Wolf: An excellent question, Anderson . And you are posing a deep philosophical question that we journalists love to simplify for the edification of the untutored masses who are not nearly as smart and well informed as we are. The answer is: because we can. Also the Hv.1 is very cute.
Well I think I would make an excellent prototype for an enhanced Hound, especially as my new harness affords superior towing power. This was much in evidence a few days ago when we were all out for my early evening walk and Maria noticed that a gosling had managing to slip through a fence, separating it from its agitated parents and the rest of its fuzzy flock. Now Maria, who has for a good chunk of her adult life been elbow deep in a wide variety of repulsive Hound excretions and Hound stench, declined to touch the little guy as she believed that geese were “nasty”. Elizabeth, who once raised a goose for a school project, handed over my leash to Maria and immediately swung into action to try and return the gosling to its brood. Well the whole situation was immensely exciting—the hopping, tweeting little fuzz ball, the large agitated honking parents and the rest of the brood running around not knowing what was going on (but making appealing noises anyway). I was most eager to participate in the rescue process and commenced the extreme tractor maneuvers that are now made so much easier and more comfortable by the presence of the harness. This somehow resulted in Maria shrieking for help (visions of ex-goslings no doubt dancing in her head) and forced Elizabeth to temporarily abandon the rescue mission while I was regrettably hauled to a distance deemed safely away. All ended happily for the gosling, (if not for me) when Elizabeth returned to the task at hand and was able to assist the delicious looking little fellow back through the fence to his eager parents. I will be keeping close watch on that field from now on for any repeat performances that may not be as rapidly noticed by my humans.
And although I was deprived of making the acquaintance of that delectable piece of poultry, we do have a new and very exciting non avian resident in the neighborhood—an adorable 4 month old bloodhound puppy named Watson. Attempts to get a picture of him have so far been unsuccessful as he is pretty much a black and tan blur but we will continue our attempts. Shockingly his human reads this blog and still went out and obtained a bloodhound anyway! And you wonder why I take a dim view of human intelligence. His humans have observed that little Watson is stubborn. Well I nearly fell over laughing. Really. A bloodhound that is stubborn. What a shocking thing! Anyway, these pictures are not really of me falling over laughing but of me having a good old fashioned roaching session on the lovely May grass.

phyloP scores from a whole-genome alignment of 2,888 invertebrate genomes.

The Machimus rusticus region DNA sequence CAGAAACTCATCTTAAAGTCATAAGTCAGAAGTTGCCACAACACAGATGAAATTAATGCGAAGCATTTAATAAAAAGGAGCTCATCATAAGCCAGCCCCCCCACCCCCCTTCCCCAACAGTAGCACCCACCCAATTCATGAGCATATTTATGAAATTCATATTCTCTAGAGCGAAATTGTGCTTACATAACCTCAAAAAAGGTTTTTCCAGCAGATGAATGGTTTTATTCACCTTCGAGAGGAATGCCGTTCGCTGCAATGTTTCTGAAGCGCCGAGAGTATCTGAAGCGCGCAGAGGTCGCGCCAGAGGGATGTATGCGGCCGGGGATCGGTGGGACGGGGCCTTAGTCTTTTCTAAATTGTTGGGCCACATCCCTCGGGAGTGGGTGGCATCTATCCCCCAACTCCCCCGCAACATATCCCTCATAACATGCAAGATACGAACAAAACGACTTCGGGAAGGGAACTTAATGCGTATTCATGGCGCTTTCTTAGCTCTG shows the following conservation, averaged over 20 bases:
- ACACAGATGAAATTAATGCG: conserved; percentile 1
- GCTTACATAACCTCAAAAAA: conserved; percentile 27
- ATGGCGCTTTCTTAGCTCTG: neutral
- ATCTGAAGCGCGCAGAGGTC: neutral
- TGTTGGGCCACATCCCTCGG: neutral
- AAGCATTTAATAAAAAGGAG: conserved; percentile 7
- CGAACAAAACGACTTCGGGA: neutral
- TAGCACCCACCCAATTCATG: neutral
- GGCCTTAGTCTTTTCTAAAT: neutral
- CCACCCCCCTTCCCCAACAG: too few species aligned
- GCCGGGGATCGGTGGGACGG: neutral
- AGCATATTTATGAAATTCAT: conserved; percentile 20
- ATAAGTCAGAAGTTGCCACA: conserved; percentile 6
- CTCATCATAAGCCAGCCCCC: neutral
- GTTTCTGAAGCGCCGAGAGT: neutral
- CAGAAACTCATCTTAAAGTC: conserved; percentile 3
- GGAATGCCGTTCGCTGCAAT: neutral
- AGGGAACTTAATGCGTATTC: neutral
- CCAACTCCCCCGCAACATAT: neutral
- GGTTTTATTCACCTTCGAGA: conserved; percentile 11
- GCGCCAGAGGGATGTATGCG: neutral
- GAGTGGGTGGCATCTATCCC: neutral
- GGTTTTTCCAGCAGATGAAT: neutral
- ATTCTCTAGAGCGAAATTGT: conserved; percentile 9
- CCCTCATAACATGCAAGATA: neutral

Sadly it is now official that the Wimsey Spring Fling trip to see Maria’s mother in upstate New York and my breeder in Michigan has been postponed owing to professional obligations. We are hoping to reschedule in the summer or fall so I can regale you with stories of my impeccable road trip behavior (Hint: I like to drive) and the ladies’ continuing difficulties in all things related to the pumping of gas. The former difficulties of the whole north-south quandary have been resolved owing to the purchase of a very pushy GPS, but their tendency to get chronically lost has not stopped them from arguing with it anyway. Personally I would like to find a way to convert it to a Hound GPS so that no matter where the ladies program it to go it finds the nearest pet store or butcher shop and automatically turns off the ignition until it hears the sound of either loud munching or a stuffed toy being squeaked.
Also this week I had another acupuncture treatment which I am enjoying quite a bit. I am a naturally downward facing dog (although the vet has become concerned that I will drool on his yoga mat). It makes me think that I should open up the Wimsey Hound Spa:
Selected Treatments at the Wimsey Hound Spa
Swedish meatball massage: a wonderful rejuvenating treatment in which one practitioner expertly massages all those hard to reach places on the belly and behind the ears whilst another gently feeds succulent Swedish meatballs stolen from the cocktail party next door.
Tuna Wrap: Enjoy the special feel of being wrapped in tuna salad and the sensory pleasure of licking it all off. Wrap also comes in Grom Gelato flavors.
Aroma Therapy: Enjoy a relaxing rubdown with vital essential oils meant to stimulate the brain’s pleasure centers: essence of raccoon, decaying rodent, deer poop, bunny urine, dirty panties or day old offal. May Special: lost gosling.
Rotting Herbal Mud Bath: Enjoy a relaxing soak in a pool of filthy, stinky mud (optional additions include cow pies and the spoor of exotic zoo animals). No rinse required for long lasting results!
And of course I personally guarantee that the Wimsey Spa will never offer such offensive treatments as anti-wrinkle therapy or that most heinous of all massages, reflexology.
Anyway, I think that is about all for this week. The lovely May weather is bringing out the Hound loving tourists and I need to be well rested to receive their adulation and pose for their pictures.
Until next week,
Wimsey, one of nature’s natural masterpieces
Thursday, May 20, 2010
Posted by Wimsey at 4:46 PM